923 F2d 885 Barwick v. United States Otis Elevator Company

923 F.2d 885

287 U.S.App.D.C. 392

William C. BARWICK, Appellee,
v.
UNITED STATES of America, Department of the Interior.
Appeal of OTIS ELEVATOR COMPANY.

No. 89-5478.

United States Court of Appeals,
District of Columbia Circuit.

Argued Oct. 23, 1990.
Decided Jan. 18, 1991.

Timothy E. Howie, Bryantown, Md., with whom W. Scott Sonntag, Upper Marlboro, Md., was on the brief, for appellant Otis Elevator Co.

Laurie S. Fulton, Washington, D.C., for appellee William C. Barwick.

Jay B. Stephens, U.S. Atty., R. Craig Lawrence and James N. Owens, Asst. U.S. Attys., Washington, D.C., entered appearances for appellee U.S. Dept. of Interior.

Before MIKVA, RUTH B. GINSBURG and SENTELLE, Circuit Judges.

Opinion for the Court filed by Circuit Judge MIKVA.

Dissenting opinion filed by Circuit Judge SENTELLE.

MIKVA, Circuit Judge:


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1

William Barwick sued Otis Elevator Company ("Otis") for injuries resulting from the malfunction of an Otis elevator at the John F. Kennedy Center in Washington, D.C. A jury returned a verdict in favor of Mr. Barwick for damages of $4000. On appeal from the judgment entered on the jury's verdict, Otis challenges the district court's denial of its motion for directed verdict, and the court's instruction to the jury on res ipsa loquitur. We affirm the judgment of the district court.

I. BACKGROUND

2

William Barwick entered an elevator in the Kennedy Center accompanied by three friends. The elevator began to ascend. It stopped between the third and fourth floors, jerked as if it were going up, and stopped again. The elevator lights flickered on and off several times and went out. Although the elevator was equipped with an emergency telephone, Mr. Barwick and his friends were unable to open the door to the telephone at first. They tried to summon help by ringing the emergency bell, banging on the door, and yelling. Mr. Barwick finally succeeded in opening the telephone door and called for help. There were no Otis maintenance personnel on duty, so an emergency repairman was called. Some two hours after the initial stop, the elevator finally ascended, and the plaintiff and his companions were able to get out. The emergency repairman found the elevator to be "on safety." Tellingly, he repaired it by changing the H1 and H2 contacts. H1 and H2 contacts are parts of the elevator control system that supply proper amounts of voltage and current for the motor to operate; an elevator goes on safety by coming to a stop whenever it overspeeds for any reason.

3

During this ordeal, Mr. Barwick experienced chest pains. He was treated initially at the Kennedy Center first-aid station and then transported to George Washington University Hospital. Mr. Barwick brought this action against Otis alleging negligence in failing to maintain the elevator in a reasonably fit and safe condition and failing to have emergency personnel available at reasonable times. A trial ensued in which Mr. Barwick relied on the res ipsa loquitur doctrine to establish Otis' negligence. Otis moved for a directed verdict on the grounds that Mr. Barwick had not established a prima facie case of negligence and that the res ipsa loquitur doctrine was inappropriate. The court denied Otis' motion for a directed verdict. The jury returned a verdict for Mr. Barwick, and the district court ordered judgment on the verdict.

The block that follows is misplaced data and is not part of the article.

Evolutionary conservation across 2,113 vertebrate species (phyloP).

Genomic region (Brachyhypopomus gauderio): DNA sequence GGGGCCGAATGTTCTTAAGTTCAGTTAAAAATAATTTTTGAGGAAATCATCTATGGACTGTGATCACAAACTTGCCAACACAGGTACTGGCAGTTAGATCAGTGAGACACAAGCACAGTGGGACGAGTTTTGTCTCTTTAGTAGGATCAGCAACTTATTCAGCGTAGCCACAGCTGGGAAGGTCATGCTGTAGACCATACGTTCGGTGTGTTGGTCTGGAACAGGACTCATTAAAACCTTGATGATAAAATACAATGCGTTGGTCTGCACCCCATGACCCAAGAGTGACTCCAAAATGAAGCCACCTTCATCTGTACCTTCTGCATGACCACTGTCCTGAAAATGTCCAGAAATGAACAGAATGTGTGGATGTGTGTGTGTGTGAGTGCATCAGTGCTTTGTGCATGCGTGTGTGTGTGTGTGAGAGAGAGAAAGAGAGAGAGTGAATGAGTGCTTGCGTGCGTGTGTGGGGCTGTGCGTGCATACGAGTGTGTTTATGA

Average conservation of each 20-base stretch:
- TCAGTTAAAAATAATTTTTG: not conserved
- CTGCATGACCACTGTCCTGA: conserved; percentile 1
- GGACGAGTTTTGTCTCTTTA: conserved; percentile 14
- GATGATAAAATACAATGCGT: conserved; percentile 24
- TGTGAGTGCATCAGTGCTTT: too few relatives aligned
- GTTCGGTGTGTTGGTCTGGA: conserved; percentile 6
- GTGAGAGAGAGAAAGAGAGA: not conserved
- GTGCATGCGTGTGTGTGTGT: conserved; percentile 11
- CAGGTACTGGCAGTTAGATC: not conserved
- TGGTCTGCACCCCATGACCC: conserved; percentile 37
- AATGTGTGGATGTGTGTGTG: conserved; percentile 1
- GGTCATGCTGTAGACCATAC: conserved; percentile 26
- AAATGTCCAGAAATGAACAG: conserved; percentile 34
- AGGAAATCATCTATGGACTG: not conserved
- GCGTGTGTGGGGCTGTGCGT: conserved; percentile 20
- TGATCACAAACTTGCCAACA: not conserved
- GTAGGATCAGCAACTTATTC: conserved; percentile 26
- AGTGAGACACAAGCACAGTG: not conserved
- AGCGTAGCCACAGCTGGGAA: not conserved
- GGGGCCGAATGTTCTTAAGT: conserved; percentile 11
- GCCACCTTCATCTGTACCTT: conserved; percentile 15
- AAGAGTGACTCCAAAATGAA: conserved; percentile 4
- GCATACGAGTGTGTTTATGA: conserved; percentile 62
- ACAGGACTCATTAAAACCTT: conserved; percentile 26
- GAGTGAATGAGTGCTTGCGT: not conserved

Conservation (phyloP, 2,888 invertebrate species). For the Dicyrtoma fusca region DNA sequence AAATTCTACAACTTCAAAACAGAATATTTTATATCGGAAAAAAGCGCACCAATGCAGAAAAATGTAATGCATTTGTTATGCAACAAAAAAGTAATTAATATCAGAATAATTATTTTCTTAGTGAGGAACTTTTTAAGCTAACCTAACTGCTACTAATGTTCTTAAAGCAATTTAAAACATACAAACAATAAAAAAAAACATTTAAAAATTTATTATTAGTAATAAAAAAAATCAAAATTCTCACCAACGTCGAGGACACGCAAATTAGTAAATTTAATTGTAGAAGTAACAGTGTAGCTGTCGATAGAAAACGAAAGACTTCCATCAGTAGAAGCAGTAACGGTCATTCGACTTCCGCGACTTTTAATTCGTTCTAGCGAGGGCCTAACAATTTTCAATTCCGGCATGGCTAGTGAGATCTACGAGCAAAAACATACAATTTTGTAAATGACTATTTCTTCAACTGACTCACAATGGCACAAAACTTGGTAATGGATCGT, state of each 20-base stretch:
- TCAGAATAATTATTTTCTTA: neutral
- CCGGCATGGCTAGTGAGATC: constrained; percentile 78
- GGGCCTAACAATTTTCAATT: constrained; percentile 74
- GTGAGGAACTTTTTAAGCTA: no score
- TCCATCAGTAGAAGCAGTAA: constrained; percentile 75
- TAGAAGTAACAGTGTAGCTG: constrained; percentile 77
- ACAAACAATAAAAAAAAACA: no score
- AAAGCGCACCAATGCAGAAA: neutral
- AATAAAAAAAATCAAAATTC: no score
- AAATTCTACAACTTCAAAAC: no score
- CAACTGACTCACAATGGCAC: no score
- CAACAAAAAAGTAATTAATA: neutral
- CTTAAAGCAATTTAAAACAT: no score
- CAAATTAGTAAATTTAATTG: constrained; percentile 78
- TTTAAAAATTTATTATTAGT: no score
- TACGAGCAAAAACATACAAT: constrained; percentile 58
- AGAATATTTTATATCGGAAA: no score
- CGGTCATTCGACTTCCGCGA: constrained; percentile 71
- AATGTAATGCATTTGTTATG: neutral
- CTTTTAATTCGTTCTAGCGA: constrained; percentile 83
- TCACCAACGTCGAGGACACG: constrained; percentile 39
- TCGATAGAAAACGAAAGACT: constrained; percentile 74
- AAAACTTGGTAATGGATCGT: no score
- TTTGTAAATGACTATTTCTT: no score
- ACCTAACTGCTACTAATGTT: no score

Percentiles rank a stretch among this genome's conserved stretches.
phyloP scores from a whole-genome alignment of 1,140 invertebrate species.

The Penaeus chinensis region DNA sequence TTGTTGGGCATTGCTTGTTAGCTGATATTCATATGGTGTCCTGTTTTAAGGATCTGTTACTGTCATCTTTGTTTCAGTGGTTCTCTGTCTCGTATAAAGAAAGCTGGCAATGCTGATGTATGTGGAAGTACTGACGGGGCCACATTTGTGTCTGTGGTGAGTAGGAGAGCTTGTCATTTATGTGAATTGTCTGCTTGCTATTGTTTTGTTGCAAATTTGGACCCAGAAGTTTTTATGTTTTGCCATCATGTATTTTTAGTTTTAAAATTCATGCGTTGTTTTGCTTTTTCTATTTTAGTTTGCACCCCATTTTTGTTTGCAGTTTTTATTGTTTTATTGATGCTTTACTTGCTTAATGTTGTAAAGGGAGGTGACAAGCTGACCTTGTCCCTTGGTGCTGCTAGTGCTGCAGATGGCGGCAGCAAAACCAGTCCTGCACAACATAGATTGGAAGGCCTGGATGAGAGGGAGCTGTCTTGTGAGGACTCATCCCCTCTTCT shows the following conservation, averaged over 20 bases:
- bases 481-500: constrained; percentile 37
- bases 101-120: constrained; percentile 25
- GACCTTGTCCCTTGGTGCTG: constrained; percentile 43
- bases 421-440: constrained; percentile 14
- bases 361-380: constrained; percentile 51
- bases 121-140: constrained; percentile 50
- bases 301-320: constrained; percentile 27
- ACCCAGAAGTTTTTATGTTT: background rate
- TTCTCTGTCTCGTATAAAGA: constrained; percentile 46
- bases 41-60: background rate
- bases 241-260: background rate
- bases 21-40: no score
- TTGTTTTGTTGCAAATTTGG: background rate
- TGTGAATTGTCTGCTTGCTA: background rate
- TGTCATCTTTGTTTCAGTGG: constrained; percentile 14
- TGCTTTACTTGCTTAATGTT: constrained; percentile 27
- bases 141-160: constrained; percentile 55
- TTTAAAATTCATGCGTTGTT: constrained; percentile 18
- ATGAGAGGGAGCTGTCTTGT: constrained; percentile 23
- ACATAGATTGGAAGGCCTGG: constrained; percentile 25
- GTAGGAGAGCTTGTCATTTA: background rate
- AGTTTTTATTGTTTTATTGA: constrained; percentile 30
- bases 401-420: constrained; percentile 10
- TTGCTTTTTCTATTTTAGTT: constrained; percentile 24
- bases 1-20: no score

II. ANALYSIS

4

Federal jurisdiction in this case is based on the parties' diverse citizenship. In a diversity case the district court and, on review, this court must follow local District of Columbia law. See Kuwait Airways Corp. v. American Security Bank, 890 F.2d 456, 460 (D.C.Cir.1989). We must therefore abide by the common law of the District of Columbia governing the doctrine of res ipsa loquitur. See, e.g., Bell v. Westinghouse Elec. Corp., 483 A.2d 324, 329 (D.C.1984).

A. Instruction Concerning Res Ipsa Loquitur

5

The principle of res ipsa loquitur "permits a jury to draw an inference of negligence based upon special circumstances where direct evidence of negligence is lacking." Bell v. May Department Stores, 866 F.2d 452, 455 (D.C.Cir.1989). Before submitting the case to the jury, however, the court must determine whether the inference may be reasonably drawn by the jury, see RESTATEMENT (SECOND) OF TORTS Sec. 328D(2) (1965), and the plaintiff must establish that: (1) the event was of a kind that ordinarily does not occur in the absence of someone's negligence; (2) it was caused by an agency or instrumentality within the exclusive control of the defendant; and (3) it was not due to any voluntary action or contribution on the part of the plaintiff. Bell v. May, 866 F.2d at 455; Rassoulpour v. Washington Metro. Area Transit Authority ("WMATA"), 826 F.2d 98, 100 (D.C.Cir.1987); Londono v. WMATA, 766 F.2d 569, 571 (D.C.Cir.1985).